Alfalfa hay price skyrockets

Jul 28, 2011

Good news for alfalfa growers is bad news for dairy producers. High demand for alfalfa hay and a small crop in the United States has resulted in a price hike of more than 50 percent, according to the Merced Sun-Star. In Merced, supreme alfalfa hay is pulling in $275 to $285 a ton.

UC Cooperative Extension Merced County dairy farm advisor, Alejandro Castillo, told reporter Carol Reiter that some dairy operators are trying to substitute wheat straw and canola meal for alfalfa to provide protein and fiber, but it's not the same. 

"Alfalfa hay is a very important part of a lactating cow's diet, because cows need the fiber and the protein from alfalfa," Castillo was quoted.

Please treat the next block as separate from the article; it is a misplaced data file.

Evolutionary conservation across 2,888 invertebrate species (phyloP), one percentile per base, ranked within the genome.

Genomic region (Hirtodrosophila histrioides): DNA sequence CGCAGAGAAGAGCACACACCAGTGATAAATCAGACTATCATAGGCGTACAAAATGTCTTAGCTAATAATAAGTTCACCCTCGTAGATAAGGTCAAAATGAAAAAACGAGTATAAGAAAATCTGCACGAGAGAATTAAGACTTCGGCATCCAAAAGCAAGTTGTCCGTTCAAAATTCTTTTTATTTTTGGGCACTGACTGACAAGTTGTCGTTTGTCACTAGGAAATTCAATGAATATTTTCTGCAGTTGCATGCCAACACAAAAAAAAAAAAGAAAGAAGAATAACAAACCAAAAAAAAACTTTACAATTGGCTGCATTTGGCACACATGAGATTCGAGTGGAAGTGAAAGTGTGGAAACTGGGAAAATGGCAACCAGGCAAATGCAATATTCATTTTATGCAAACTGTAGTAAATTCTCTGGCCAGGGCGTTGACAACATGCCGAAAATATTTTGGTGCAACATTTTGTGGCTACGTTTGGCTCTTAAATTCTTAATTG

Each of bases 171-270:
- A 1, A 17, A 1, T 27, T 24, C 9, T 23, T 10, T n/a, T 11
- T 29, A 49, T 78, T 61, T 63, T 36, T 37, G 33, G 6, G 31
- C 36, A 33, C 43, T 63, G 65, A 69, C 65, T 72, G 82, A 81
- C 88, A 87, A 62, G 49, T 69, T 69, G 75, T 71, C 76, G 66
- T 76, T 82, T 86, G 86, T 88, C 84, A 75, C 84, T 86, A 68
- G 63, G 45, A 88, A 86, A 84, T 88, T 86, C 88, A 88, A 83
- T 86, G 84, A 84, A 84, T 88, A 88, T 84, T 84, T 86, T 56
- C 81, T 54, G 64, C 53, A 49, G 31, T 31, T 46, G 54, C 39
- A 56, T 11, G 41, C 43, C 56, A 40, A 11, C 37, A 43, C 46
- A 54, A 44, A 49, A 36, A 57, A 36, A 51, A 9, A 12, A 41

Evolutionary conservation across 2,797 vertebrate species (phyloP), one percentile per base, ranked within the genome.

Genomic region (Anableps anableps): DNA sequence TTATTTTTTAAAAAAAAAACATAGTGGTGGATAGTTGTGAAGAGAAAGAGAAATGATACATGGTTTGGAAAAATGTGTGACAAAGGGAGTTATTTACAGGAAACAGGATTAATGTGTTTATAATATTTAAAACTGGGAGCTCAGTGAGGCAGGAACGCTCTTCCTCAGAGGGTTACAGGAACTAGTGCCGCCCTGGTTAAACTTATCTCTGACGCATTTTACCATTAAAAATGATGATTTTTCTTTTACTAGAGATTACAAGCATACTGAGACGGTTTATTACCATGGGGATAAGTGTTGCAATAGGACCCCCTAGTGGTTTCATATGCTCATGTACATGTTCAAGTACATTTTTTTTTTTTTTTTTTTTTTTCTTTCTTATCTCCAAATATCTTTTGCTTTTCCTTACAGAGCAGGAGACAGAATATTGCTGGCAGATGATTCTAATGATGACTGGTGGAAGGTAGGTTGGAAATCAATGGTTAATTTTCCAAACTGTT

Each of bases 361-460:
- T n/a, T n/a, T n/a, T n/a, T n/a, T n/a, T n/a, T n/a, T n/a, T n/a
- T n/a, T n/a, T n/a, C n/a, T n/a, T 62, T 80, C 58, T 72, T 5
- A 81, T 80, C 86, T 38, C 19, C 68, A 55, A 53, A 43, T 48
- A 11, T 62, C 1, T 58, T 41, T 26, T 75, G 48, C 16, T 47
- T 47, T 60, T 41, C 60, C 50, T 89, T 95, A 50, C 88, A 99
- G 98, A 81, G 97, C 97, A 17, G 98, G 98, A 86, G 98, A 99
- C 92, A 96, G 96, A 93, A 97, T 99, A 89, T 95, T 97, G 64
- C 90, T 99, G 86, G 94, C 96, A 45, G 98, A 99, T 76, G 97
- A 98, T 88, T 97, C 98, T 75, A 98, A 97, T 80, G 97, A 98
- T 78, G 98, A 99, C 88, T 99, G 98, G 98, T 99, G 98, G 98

Milk is in demand around the world, spurring the growth of dairies and creating a market for U.S. alfalfa abroad.

"We are selling a lot of alfalfa hay to Japan and China," Castillo said. "They have dairies there that have California technology."

Drought in some parts of the U.S. means there's less grass for grazing cattle. The grass has to be replaced with hay, putting more demand on the already stretched hay supply.

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Alfalfa is an important part of a lactating cow's diet.

By Jeannette E. Warnert
Author - Communications Specialist